The one part of nonfiction writing I dread the most is interviewing people. Well actually I think it’s asking that I hate the most. It seems weird to ask a complete stranger and I’m tired of asking people I know. As a result I haven’t done many interviews, but I have made plenty of mistakes. Here’s a few I thought might be helpful. I know I’ll be avoiding them in the future.
Interviewing friends I thought everything I needed to know was already in my head. I didn’t think there was any need to do research like I did for strangers. But I realized that research stage was helpful for many different reasons. It gave me a chance to narrow down what information about them would be relevant to the final story. I’m also able to brainstorm questions and start to form the main topics that will be covered.
I admit I’m a big procrastinator. More than once I’ve waited a long time to start writing. The longer I’ve waited the harder the writing process become. It’s harder to focus, remember details, or feel excited about writing.
I once did an interview with my notes in three different places. I don’t know why but I had everything organized in different ways. It ended up making things kind of complicated for me during the interview. It also made it harder when I went back to them in the writing process. The best part being I misplaced one of the notebooks that had most of the notes I made during the interview.
I think my biggest mistake has been avoiding doing a live interview. I started doing interviews by email because it was convenient and easy. Especially if scheduling was an issue, it let the subject answer whenever they had the time. It became my go to thing and I didn’t even consider other options. Then I realized that email can also easily be forgotten or ignored. I’ve had people commit to an interview then never respond after I sent the questions. After a reminder or two I finally gave up. I lost out on an interview and experience that I needed.
When I was younger I didn’t really plan ahead long term. I did well in school each year to move up to the next grade and eventually go to college, get a degree and a good job. What college that should be and what job it might lead me to wasn’t something I thought too hard about. I imagined and day dreamed about different careers but it seemed so far off that I’d have plenty of time to plan for the future. I was also over confident that everything would just fall into place as they had in the past. I didn’t really put much effort into applying for college. I waited until the last minute to take the SAT’s, didn’t research many schools and didn’t visit any.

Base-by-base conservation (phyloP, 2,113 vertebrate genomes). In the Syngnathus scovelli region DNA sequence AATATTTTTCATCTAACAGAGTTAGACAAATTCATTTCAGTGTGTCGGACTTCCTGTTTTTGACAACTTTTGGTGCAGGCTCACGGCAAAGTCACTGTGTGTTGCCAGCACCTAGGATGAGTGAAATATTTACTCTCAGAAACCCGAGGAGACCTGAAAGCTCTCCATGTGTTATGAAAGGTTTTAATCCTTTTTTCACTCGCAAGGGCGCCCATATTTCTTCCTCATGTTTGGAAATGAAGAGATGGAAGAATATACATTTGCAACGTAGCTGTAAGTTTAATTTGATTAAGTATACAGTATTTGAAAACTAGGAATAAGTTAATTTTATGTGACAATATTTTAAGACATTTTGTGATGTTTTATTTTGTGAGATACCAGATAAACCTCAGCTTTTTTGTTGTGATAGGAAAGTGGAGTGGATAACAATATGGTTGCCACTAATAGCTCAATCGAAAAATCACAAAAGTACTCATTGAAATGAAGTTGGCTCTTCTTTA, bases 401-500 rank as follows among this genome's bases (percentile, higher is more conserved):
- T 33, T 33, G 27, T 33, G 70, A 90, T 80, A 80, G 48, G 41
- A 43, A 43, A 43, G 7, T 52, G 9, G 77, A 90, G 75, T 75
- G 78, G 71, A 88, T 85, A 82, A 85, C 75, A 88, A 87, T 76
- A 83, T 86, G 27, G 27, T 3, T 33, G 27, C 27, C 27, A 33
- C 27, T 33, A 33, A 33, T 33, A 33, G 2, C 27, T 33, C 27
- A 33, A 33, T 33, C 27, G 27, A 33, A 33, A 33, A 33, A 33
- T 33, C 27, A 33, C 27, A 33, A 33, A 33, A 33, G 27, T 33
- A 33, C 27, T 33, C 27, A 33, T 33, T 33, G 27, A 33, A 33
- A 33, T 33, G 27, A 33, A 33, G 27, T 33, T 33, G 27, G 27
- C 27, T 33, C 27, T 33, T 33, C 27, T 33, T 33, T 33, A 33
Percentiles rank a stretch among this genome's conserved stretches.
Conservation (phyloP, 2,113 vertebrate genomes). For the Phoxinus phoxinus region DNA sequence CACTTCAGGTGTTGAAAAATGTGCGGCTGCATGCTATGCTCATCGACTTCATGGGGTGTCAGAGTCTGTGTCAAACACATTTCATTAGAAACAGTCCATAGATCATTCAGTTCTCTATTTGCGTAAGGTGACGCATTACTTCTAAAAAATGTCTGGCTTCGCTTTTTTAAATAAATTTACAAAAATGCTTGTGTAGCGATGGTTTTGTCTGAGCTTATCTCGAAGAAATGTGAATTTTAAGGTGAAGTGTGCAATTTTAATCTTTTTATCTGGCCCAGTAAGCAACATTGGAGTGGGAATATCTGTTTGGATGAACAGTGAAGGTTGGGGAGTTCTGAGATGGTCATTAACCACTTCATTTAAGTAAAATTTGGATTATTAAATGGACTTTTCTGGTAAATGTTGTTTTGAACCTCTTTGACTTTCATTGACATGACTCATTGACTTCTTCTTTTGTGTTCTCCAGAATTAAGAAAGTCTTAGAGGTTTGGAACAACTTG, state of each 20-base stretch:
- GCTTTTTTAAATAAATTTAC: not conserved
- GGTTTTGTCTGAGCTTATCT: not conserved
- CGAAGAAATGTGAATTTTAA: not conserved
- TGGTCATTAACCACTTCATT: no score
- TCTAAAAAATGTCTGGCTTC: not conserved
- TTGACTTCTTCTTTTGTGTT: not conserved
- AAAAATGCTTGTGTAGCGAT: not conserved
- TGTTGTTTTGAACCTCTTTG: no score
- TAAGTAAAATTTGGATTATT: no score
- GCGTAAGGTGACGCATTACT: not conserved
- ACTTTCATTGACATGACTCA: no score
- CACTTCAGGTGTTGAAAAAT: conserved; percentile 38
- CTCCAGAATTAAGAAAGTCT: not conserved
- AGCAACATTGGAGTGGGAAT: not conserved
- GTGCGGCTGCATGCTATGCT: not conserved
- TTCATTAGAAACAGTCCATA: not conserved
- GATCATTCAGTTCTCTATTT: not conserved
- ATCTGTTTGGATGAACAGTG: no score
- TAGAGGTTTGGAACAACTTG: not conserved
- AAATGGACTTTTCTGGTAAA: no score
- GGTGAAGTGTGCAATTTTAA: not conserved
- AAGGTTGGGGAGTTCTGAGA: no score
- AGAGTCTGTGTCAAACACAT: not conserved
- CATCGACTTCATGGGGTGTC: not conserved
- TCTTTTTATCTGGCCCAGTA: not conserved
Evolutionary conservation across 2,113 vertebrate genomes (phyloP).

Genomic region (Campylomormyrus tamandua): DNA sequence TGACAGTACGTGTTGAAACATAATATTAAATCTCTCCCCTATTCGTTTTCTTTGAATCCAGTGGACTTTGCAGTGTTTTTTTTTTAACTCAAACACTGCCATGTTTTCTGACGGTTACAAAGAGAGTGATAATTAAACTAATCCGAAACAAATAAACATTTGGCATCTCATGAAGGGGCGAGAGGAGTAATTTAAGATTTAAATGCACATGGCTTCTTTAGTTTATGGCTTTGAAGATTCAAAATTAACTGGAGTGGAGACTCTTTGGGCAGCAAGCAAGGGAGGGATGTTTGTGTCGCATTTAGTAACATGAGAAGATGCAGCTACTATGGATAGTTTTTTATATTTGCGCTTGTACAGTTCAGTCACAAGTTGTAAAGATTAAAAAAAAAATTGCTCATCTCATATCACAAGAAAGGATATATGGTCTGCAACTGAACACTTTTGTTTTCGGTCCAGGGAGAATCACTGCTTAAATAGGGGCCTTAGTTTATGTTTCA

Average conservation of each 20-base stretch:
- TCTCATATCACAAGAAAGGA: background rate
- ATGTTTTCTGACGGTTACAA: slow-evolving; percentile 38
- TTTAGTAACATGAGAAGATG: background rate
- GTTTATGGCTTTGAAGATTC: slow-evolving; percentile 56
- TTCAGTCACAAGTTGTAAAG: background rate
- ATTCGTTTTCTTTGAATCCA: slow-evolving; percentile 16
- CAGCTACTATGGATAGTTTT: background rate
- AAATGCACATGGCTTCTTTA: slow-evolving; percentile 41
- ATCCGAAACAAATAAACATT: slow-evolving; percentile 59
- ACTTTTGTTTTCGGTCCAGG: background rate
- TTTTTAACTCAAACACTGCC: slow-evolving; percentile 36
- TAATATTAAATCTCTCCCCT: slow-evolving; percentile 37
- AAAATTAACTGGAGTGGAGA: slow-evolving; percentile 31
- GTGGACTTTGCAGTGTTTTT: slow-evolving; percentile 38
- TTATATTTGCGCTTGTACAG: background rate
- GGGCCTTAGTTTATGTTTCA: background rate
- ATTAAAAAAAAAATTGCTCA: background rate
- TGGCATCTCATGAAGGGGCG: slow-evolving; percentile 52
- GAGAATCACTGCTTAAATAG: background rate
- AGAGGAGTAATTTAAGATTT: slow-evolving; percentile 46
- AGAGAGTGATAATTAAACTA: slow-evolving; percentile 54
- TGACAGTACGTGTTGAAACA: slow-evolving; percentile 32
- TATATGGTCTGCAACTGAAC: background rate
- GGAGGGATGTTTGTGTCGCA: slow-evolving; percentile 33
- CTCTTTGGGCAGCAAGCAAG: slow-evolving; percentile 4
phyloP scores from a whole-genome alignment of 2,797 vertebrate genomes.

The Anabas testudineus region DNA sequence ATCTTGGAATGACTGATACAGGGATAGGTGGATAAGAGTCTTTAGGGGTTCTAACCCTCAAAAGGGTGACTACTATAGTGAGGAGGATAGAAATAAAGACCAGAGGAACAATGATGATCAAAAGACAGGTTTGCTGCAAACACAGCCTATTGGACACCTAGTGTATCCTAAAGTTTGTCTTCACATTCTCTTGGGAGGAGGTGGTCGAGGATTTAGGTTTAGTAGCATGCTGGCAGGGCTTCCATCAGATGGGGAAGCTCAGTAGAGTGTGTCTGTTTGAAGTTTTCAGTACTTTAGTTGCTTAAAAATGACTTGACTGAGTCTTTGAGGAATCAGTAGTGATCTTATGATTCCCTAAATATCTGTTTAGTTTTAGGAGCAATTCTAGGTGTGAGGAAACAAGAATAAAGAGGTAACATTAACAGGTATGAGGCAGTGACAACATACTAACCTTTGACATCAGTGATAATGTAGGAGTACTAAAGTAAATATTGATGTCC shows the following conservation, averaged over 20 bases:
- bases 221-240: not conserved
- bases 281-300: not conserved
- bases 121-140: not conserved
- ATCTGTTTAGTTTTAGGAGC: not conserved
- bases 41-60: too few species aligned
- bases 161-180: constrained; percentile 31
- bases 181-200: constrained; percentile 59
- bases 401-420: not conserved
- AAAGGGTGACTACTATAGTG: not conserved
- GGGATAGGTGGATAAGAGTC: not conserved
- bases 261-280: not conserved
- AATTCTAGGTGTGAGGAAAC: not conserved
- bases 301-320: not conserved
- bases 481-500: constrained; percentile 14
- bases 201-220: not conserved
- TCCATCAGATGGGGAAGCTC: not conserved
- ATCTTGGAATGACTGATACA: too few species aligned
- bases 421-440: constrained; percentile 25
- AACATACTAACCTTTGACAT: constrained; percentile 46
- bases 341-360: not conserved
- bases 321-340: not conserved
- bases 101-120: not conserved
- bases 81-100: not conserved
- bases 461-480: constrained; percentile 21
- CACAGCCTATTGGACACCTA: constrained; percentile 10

I stumbled upon DePaul University as part of a scholarship program I applied for. I wanted to go because of their communications and journalism program. I didn’t get the scholarship and ended up at SUNY Brockport. I was also accepted to Nazareth College but financial aid only covered half the tuition and boarding. I didn’t see anyway I could afford it and didn’t think it really mattered where I went anyway. I went mostly because I felt obligated. I didn’t think I’d learn anything useful, it was just a hurdle to getting a better job later on. My main motivation was to get away from home. I was very independent, wanted to get away and experience different places. I didn’t even look at any schools in New York City. I’m not sure if I would have gone to school right away if I stayed home. I was tired of learning in the classroom and more excited about hands on experience.
I admit part of me was trying to run away from a life that I was unhappy with. I thought maybe leaving home would change how I felt. It didn’t work, my heart wasn’t into school and it possibly made things worse. I ended my first year on academic probation because of my low grade point average. Having little else to do in the small college town I let myself get wrapped up in partying and enjoying the freedom of being away from home. I focused on enjoying the present instead planning for the future. When I returned to school in the fall things didn’t get much better. By October I realized I was wasting my time upstate and it would be my last semester there. I came home depressed and discouraged. I owed the school my full tuition for the last semester because I never finished the financial aid paperwork and had bills I neglected to pay. Before I could think about planning for the future I had to get a job, any job in order pay my debt. I planned on going back to school after I payed off the debt and had a better idea of what I wanted to do. I still occasionally wrote but didn’t invest any real time, money or energy into writing. Instead I pushed it aside for later when the time was right.
So I’ve made a lot of mistakes, we all do, right? I would have made just as many no matter what I decided. So I would probably do it all the same if I had a chance to do it over. I may not have learned anything in classes but the experiences were well worth the time upstate. My writing career may have been stalled because of the lack of planning. Then again I’m not sure if I would have a writing career if things played out differently. I needed to make those mistakes and take some detours to realized what it is that I actually want. The only thing I regret is not making writing a priority in my life. I let it become something to do when I had the time, instead I should have been making the time. I got caught up living life and trivial little things seemed very important. I wasted many years because I forgot what was really important to me.